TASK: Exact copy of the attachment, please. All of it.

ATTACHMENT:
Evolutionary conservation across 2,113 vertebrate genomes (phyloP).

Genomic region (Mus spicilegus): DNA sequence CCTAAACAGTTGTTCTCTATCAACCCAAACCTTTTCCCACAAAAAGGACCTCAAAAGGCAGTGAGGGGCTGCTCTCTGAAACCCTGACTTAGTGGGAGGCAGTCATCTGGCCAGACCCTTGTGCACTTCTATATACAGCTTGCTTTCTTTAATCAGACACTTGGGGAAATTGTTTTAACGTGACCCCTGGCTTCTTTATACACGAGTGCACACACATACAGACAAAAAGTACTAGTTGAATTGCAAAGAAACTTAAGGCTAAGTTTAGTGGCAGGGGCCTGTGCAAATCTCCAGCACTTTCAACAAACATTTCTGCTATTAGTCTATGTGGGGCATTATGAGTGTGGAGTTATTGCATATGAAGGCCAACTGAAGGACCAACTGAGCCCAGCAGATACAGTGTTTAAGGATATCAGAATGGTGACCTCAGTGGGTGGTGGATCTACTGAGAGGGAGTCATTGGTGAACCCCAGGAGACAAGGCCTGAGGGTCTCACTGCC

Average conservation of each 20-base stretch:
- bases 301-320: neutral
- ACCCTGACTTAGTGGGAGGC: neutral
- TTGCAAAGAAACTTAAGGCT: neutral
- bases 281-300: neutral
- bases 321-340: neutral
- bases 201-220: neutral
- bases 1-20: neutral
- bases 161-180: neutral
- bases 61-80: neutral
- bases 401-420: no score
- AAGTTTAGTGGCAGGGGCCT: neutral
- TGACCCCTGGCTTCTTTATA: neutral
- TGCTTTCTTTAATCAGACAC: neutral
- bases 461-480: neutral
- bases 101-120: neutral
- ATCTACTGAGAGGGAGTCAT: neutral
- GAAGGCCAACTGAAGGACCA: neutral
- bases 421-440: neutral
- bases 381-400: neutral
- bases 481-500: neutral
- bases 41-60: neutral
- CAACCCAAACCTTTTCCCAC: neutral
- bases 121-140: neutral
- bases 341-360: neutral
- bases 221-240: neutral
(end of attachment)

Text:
Evolutionary conservation across 2,113 vertebrate genomes (phyloP).

Genomic region (Mus spicilegus): DNA sequence CCTAAACAGTTGTTCTCTATCAACCCAAACCTTTTCCCACAAAAAGGACCTCAAAAGGCAGTGAGGGGCTGCTCTCTGAAACCCTGACTTAGTGGGAGGCAGTCATCTGGCCAGACCCTTGTGCACTTCTATATACAGCTTGCTTTCTTTAATCAGACACTTGGGGAAATTGTTTTAACGTGACCCCTGGCTTCTTTATACACGAGTGCACACACATACAGACAAAAAGTACTAGTTGAATTGCAAAGAAACTTAAGGCTAAGTTTAGTGGCAGGGGCCTGTGCAAATCTCCAGCACTTTCAACAAACATTTCTGCTATTAGTCTATGTGGGGCATTATGAGTGTGGAGTTATTGCATATGAAGGCCAACTGAAGGACCAACTGAGCCCAGCAGATACAGTGTTTAAGGATATCAGAATGGTGACCTCAGTGGGTGGTGGATCTACTGAGAGGGAGTCATTGGTGAACCCCAGGAGACAAGGCCTGAGGGTCTCACTGCC

Average conservation of each 20-base stretch:
- bases 301-320: neutral
- ACCCTGACTTAGTGGGAGGC: neutral
- TTGCAAAGAAACTTAAGGCT: neutral
- bases 281-300: neutral
- bases 321-340: neutral
- bases 201-220: neutral
- bases 1-20: neutral
- bases 161-180: neutral
- bases 61-80: neutral
- bases 401-420: no score
- AAGTTTAGTGGCAGGGGCCT: neutral
- TGACCCCTGGCTTCTTTATA: neutral
- TGCTTTCTTTAATCAGACAC: neutral
- bases 461-480: neutral
- bases 101-120: neutral
- ATCTACTGAGAGGGAGTCAT: neutral
- GAAGGCCAACTGAAGGACCA: neutral
- bases 421-440: neutral
- bases 381-400: neutral
- bases 481-500: neutral
- bases 41-60: neutral
- CAACCCAAACCTTTTCCCAC: neutral
- bases 121-140: neutral
- bases 341-360: neutral
- bases 221-240: neutral